Monday, 4 April 2022

2:00 PM – 3:00 PM

This was an online webinar through ZOOM Platform

Context and questions 

In wake of the Russian war against Ukraine, GLOBSEC Brussels, supported by Google, hosted an online debate focusing on public-private partnerships in cybersecurity.

In a world that is more digitizing every day, cyberattacks become part of the daily lives of cybersecurity officers. Going all the way back to the 2007 denial-of-service attacks directed at Estonian infrastructure, Russia’s cyber activities have been more high-profile and deliberately publicly visible than those attributed to any other country. When security, digitalization and legislation meet, a transatlantic approach is an evident part of the solution.

Therefore, the debate revolved around the following three central questions:

  • What should be necessary to include in the US-EU cybersecurity toolbox?
  • How can legislators and corporations work together to better react upon cyberattacks?
  • Are the cyber threats that companies and states face, the same?


  • Artis Pabriks, Minister of Defence and Deputy Prime Minister, Latvia
  • Victoria Baines, Speaker and author on cyber security, former Europol official
  • Nico Lange, Special Projects, German Federal Ministry of Defence


Key Takeaways

  • The European Union must develop its defensive capabilities in cybersecurity. However, the intricate relationship between defensive and offensive capabilities and elements of deterrence in cyber warfare and cybersecurity is changing, as the distinction between the two concepts is getting blurred.
  • We must develop our defensive capabilities, which will imply a possible counterattack. This capability will simultaneously serve as a deterrence mechanism in order to prevent an attack.
  • Cybersecurity in modern warfare goes hand in hand with strategic communication. Those governments that can influence the strategic communication, have an advantage in a possible conflict.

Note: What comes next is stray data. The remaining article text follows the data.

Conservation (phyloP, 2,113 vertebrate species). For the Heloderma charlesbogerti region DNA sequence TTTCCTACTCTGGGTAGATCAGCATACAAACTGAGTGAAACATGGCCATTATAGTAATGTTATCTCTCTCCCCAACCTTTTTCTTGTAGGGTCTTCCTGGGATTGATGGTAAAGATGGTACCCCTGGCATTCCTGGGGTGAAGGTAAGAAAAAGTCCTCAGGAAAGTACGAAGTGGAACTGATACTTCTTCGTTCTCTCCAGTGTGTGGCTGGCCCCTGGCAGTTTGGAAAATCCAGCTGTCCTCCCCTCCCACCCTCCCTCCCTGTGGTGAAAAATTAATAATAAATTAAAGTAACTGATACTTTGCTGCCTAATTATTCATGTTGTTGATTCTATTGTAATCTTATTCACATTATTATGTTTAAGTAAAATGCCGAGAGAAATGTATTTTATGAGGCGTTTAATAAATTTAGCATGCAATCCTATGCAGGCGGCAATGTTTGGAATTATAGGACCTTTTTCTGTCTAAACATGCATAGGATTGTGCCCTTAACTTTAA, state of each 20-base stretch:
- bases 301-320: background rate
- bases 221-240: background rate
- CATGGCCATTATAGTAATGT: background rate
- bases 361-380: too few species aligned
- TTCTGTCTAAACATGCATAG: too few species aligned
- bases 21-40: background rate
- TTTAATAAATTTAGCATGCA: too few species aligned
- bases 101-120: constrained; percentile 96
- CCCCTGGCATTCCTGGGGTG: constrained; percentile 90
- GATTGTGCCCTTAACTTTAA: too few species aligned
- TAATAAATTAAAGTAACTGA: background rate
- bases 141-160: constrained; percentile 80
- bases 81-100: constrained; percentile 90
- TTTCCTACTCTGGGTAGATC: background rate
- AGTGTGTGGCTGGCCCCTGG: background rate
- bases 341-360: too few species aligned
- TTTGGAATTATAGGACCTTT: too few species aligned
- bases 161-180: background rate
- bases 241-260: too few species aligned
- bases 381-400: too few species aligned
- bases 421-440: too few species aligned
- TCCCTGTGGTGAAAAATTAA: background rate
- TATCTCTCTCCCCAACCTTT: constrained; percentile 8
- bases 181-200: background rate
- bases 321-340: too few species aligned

• We must not forget the importance of the contribution of the corporate sector to our domestic cybersecurity. But corporates should not become allies of autocrats – instead, they should actively support countries that are under attack.
  • The relationship between private and public actors in terms of cybersecurity on a national level currently takes the form of a trust network, where private actors help to protect critical infrastructure.
  • But the public-private cooperation in cybersecurity is getting more complex because of the role of global tech platforms in it. The complexity stems from their interaction with national law enforcement where they are based.  Global tech platforms are not only partners of governments but also subjected to cybersecurity regulations.
  • An important role of the government in a public-private relationship on cybersecurity is education, awareness building and assistance to private actors who don’t have knowledge or resources to secure their cyberspace.
  • It is furthermore clear that the transatlantic component is becoming more decisive in the regulation of the public-private relationship in cybersecurity. But we also have to work on the NATO-EU and EU-US relationship. The EU-US Trade and Technology Council is an excellent forum for this.
  • To cooperate on cybersecurity in the Transatlantic framework, the role of citizens’ self-organization and NGOs becomes increasingly important.
  • Private sector actors are gradually becoming supranational, as global tech platforms start playing a bigger role in the Convection on Cybercrime, going beyond national legislations.
  • In terms of a common legal space for cybersecurity, one might think in concentric circles: At the centre, an enhanced EU regulatory space, then a sphere closely coordinated with the US in the transatlantic framework, and finally a global level of agreed cybersecurity rules.